Tuesday, February 20, 2007

I be permanent!

It finally came!

My permanent green card arrived in the mail today! It was sort of anti-climactic, really. I was expecting to have to go to some government office to get it. I couldn't remember if I had to pick up the previous one personally. Now that I think about it, I believe it showed up in the mail.

So, how is this green card different from the last one? Well, beside costing over $300, it doesn't expire until Valentine's Day of 2017. (Alana said she thought it fitting that the card of someone she loved so much was issued on Valentine's Day. Awwwww!) If you get your U.S. green card through marriage, it's only good for two years. The immigrant is a Permanent Resident Alien (Conditional). From 90 days before it expires until it expires you have to apply to get the conditions taken off. (Basically they want to make sure you didn't just get married to work in the U.S.)

Now that the conditions are off, our immigration travails are over for 10 years. Before the card expires, in a decade, I'll have to apply to have the card extended. Assuming, of course, that I don't become a U.S. citizen. Right now I have to admit that I'm leaning away from going the citizenship route. Alana doesn't want me to lose my previous citizenships, so that we'll have a chance of emigrating to a country with health care for seniors when we retire. Now, I can keep my Canadian citizenship and become a U.S. citizen, but I'm already a dual citizen having been born in Scotland. Although it has expired, I have a European passport. If I became an American I'd probably have to renounce my British/Euro citizenship, which is something Alana does not want me to do.

There are other reasons to think twice about U.S. citizenship, including the fact that once you become a U.S. citizen the IRS owns your ass. They want you to pay income tax for the rest of your life (or until you renounce your American citizenship).

At any rate, the culmination of several year's effort and at least $1500 came to fruition today! I am now a Permanent Resident Alien (without conditions)!

As an aside, the picture on the card was the one they took in Jackson, MS back in October. In spite of sending picture after picture in to the government, they didn't use any on my green card. What they did use is hard to make out. Seriously, you'd be hard pressed to say for certain that the guy on the picture was me! At least they corrected an issue on the old card. In all the paperwork I sent in they asked my citizenship and where I was born. I always answered "Canadian" and "Scotland" (which the U.S. government always dutifully changed to "Great Britain"). My old card said "Country of Birth: Canada", which was wrong. This one actually has, "Country of Birth: Great Britain", which is correct. Glad to see that someone in the USCIS is on the ball!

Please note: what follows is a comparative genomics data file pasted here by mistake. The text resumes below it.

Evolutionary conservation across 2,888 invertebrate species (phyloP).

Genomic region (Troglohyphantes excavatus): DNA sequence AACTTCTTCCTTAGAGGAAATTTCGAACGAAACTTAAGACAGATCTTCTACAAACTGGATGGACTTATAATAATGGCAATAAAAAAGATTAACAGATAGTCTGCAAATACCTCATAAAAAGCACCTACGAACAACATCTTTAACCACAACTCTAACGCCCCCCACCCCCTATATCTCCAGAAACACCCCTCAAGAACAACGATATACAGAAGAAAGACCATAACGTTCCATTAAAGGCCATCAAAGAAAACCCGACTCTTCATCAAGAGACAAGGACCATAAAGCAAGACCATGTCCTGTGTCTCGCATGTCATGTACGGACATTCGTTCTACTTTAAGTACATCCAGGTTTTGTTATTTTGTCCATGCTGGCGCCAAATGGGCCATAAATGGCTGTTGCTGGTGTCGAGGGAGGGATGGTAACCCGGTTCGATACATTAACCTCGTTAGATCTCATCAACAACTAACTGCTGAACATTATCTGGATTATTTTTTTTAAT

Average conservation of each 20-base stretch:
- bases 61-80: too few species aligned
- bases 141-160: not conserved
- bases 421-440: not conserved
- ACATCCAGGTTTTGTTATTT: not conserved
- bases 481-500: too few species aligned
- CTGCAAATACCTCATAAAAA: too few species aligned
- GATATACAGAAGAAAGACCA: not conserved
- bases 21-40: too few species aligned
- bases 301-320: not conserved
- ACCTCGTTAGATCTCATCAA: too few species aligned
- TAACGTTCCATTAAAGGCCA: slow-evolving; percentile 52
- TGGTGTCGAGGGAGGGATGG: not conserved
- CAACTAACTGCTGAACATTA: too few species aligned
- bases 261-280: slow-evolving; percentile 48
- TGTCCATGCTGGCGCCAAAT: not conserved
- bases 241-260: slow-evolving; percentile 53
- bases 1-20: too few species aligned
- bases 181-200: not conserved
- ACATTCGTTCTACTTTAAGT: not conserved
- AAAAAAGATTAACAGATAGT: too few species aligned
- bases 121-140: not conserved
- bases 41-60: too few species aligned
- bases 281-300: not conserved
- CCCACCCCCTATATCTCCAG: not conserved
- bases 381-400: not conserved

7 comments:

JAM said...

Congratulations! Hopefully you can breathe a little easier for the next few years.

Jason said...

Congratulations, Allan. My ex-wife didn't have to jump through half as many hoops as you did to be a permanent resident alien of the UK. Of course, you came across the northern border so you were far more suspect. The US government understands people wanting to leave Mexico but they take a harder look at anyone who'd leave Canada to come here.
I did a fair amount of research on multiple citizenship when I was trying to find out if I qualify to be an Irish citizen. Turns out I didn't because my family apparently neglected to submit the proper paperwork when my grandfather was born. Anyway, the United States does not recognize the multiple citizenship of any of its citizens regardless of how many they hold or what countries are involved. The naturalization oath requires everyone to renounce any and all other allegiances. Of course, most countries do not recognize such a renunciation since it is made only before US officials. It typically makes no difference to the US that other countries may continue to grant citizenship to such a person. There are exceptions. If a person holding a multiple citizenship works for the US government and requires a security clearance they will usually require a formal renunciation of the other country's citizenship before such a clearance will be granted. There are other problems one may encounter if one is a citizen of two counties at war. A typical person can usually get through life without ever having any problems. I'm guessing your dual citizenship hasn't yet presented any difficulties. Adding the United States to the mix will likely cause no problems at all. In the unlikely event any should arise, a formal renunciation of the offending status will solve almost any situation.